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Tuesday, September 11, 2012

September Blue.

At 9:48 he turns off the TV, abandoning Dinosaur Train to ask to go outside. Before he runs from the living room to the back door, he grabs the cracked plastic fire helmet we picked up at a weekend festival, only three days old and already a crush away from falling completely apart. Tova follows in her straw fedora, and I reluctantly bring up the rear, lukewarm coffee and phone in hand.

He had preschool testing this week, so he only went yesterday and will be home the rest of the week. This cranks my anxiety up, just a notch. But I know the fresh air will do all of us good, and it's another gorgeous nearly-fall day, so why not.

We pour into the backyard, requests for balls and chalk break the idyllic quiet of the midmorning. I retrieve their outside toys, even setting up the slightly broken play tent for them to trounce around. I scan my TweetDeck feed, answering replies and direct messages as they scamper about, and I'm glad that the neighbor children aren't out just yet for the day. They've been more problematic as of late -- coming into our yard while we're not out, taking things off of our front porch without asking and then lying when I catch them. I'm not in the mood to parent someone else's children today.

I find myself struggling with the comments and images popping up through my Twitter and Instagram, needing no reminder of today's significance in the national memory. I remember it well, that disbelief, that fear, that sadness, and as each year passes it stays with me, morphs into more understanding of the pain and loss and sacrifice that day required eleven years ago, more than my seventeen year old self could grasp at the time.

I suspect it has to do with getting older and becoming a mother, equally.

The repeated phrases from him are not unusual -- he's very into vehicles these days -- and I tune them out until he increases his volume to signal his desire for me to acknowledge his words and repeat them, a tiresome exchange when it happens every thirty seconds he's awake. The sounds are near white noise as well, as we live inside an urban area and near both an Air Force Base and an airport. On any other day, his recognitions and identifying wouldn't faze me, wouldn't cause the bottom to fall out of my stomach and tears to well up in my eyes.

But then the siren jolts me away from my phone and smack into the present and past simultaneously, the distinct wail of a fire engine from the department up the street.

"Firetwuck! It's a firetwuck!" he exclaims with purpose, though from the back yard we can't see it. I nod and agree, yes, bud, it's a firetruck as I mentally shake myself of the eeriness that has crept over me.

He stands still next to the open door of his Cozy Coupe, my old Cozy Coupe, and stares into the west, towards downtown and the direction the firetruck was headed. He does it with a stillness and quiet that is unusual for him and I watch, frozen in equal parts wonder and apprehension. His back is straight and erect, his miniature broad shoulders square and set, his fire helmet in his left hand at his side.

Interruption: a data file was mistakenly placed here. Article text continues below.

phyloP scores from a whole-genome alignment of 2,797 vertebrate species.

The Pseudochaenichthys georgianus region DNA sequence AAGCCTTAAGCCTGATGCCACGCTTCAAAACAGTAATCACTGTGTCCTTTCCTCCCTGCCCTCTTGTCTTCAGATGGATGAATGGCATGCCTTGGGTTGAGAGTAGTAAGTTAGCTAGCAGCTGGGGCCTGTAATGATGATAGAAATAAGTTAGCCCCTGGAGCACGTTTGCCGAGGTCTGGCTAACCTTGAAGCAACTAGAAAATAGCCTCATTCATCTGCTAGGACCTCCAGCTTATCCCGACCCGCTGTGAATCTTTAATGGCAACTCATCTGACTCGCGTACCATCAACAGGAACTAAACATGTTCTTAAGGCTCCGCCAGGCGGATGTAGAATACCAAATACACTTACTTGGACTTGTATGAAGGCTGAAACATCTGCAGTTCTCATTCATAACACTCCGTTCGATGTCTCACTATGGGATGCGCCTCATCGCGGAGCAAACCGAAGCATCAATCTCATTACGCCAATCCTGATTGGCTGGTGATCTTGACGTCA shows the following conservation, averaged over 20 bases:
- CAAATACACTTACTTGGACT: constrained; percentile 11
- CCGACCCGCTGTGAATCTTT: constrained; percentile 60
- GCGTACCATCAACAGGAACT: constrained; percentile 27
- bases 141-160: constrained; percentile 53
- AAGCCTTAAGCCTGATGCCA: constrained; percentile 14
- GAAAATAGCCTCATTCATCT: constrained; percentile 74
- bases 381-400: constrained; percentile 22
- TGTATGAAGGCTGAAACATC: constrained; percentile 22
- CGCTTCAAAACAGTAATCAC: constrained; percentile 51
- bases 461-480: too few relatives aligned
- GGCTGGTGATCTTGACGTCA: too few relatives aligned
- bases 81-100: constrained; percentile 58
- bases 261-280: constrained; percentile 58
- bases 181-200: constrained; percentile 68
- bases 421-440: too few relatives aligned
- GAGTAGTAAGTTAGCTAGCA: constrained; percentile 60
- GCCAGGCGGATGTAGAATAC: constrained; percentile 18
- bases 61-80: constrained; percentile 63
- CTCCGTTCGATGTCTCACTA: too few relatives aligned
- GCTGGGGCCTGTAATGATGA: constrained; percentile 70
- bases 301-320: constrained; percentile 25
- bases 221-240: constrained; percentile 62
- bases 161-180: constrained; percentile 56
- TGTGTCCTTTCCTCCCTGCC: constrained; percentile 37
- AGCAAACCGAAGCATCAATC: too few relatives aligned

He looks like he's about to salute, or like he's standing as a funeral procession passes, and my breath is caught in my throat.

"Airpweyt, it's a airpweyt!" he says pointing into the clear, near-cloudless sky. I squint into the blue because he still has impeccable eyesight, but I can see nothing save for a fading contrail from an earlier pass. He repeats himself over and over, airpweyt, airpweyt and I barely choke out confirmation as he suddenly stops jumping and pointing, making an exploding sound as he throws himself down in the grass.

He rolls around, then jumps up and starts alternating the phrases firetwuck and airpweyt he runs around the yard and I'm choking back tears now, because I feel like he knows, but there's no way for him to. He's only three and a half. Those towers have never stood in his lifetime, and we don't watch the news at home.

The church a few blocks over begins to ring its bell signalling the turn of the hour but my phone says it's still 9:59. His cracked fire hat lays abandoned in the grass as he keeps falling down and yelling about airplanes and firetrucks and I can't take it, I am overwhelmed by the moment and the morning and I can't see for the tears pouring out of my eyes.

Someday I will have to explain this to them, this horrible scary thing that changed the entire direction of our nation irreparably, but that is still some years off. For now, now all I can do is wipe the wetness from my face and pull myself together, and lay in the still-wet morning grass with my children and look into the bright blue September sky, saying silent prayers of gratitude for everything I have and of peace to those who sacrificed the most, intentionally or not.

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